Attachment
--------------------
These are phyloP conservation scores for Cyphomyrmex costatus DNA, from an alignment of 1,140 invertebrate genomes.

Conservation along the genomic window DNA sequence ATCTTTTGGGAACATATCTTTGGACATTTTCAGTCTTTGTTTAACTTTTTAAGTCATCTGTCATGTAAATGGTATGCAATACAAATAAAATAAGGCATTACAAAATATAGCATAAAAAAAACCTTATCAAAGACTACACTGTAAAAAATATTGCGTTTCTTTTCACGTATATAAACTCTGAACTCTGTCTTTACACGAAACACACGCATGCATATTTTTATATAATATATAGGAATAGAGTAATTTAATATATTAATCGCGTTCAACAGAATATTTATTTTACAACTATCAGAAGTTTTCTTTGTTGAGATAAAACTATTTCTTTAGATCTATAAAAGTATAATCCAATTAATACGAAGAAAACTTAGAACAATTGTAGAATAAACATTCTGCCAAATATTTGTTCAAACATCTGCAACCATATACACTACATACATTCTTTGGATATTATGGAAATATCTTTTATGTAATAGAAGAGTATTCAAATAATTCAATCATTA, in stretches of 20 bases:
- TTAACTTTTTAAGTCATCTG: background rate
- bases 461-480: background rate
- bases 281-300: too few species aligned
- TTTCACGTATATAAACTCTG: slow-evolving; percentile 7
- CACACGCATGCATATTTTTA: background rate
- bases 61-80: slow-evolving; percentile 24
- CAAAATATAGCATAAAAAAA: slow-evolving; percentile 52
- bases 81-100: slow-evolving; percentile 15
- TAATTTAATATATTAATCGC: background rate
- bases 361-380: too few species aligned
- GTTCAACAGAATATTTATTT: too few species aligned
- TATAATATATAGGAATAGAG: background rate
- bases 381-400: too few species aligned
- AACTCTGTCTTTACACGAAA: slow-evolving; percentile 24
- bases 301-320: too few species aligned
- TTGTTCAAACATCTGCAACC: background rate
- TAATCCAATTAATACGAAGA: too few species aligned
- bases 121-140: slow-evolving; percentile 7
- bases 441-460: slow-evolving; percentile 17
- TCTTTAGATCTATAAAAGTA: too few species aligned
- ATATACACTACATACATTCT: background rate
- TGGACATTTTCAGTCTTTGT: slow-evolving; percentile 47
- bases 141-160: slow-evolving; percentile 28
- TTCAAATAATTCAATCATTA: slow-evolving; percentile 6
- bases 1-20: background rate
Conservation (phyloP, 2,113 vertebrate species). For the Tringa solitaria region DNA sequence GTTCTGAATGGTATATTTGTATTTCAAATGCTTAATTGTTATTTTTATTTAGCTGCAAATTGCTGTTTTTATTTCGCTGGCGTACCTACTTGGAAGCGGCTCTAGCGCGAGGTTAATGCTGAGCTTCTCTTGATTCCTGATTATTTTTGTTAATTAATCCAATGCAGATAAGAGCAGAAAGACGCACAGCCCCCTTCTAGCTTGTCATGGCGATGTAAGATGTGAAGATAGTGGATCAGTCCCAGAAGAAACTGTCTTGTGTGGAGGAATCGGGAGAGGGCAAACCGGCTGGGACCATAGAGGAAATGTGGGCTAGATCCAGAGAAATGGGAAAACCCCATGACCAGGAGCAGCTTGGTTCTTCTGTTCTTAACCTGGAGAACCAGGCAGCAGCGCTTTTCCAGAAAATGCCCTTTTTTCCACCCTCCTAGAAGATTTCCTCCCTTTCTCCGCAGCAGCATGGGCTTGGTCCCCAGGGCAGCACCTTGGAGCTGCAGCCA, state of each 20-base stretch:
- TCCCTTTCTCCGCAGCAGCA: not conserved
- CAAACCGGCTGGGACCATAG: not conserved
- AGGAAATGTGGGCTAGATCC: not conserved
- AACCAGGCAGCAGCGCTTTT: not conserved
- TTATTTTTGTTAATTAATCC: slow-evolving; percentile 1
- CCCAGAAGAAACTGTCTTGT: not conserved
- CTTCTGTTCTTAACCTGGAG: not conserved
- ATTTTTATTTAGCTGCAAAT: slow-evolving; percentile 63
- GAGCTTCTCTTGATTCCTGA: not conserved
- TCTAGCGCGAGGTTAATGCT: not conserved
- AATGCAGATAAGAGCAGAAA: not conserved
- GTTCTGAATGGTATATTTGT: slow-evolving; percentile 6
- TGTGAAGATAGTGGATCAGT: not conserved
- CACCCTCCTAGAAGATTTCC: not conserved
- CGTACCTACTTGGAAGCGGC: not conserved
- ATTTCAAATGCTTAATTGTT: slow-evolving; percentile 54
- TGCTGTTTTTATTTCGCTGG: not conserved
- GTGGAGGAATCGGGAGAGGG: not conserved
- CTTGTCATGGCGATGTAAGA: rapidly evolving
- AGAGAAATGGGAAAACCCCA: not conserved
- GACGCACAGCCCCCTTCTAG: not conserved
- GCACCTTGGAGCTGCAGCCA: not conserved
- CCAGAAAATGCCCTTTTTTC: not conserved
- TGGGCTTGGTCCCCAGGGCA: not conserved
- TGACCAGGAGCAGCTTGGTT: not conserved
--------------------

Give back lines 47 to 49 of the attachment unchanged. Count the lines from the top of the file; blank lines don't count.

- CTTGTCATGGCGATGTAAGA: rapidly evolving
- AGAGAAATGGGAAAACCCCA: not conserved
- GACGCACAGCCCCCTTCTAG: not conserved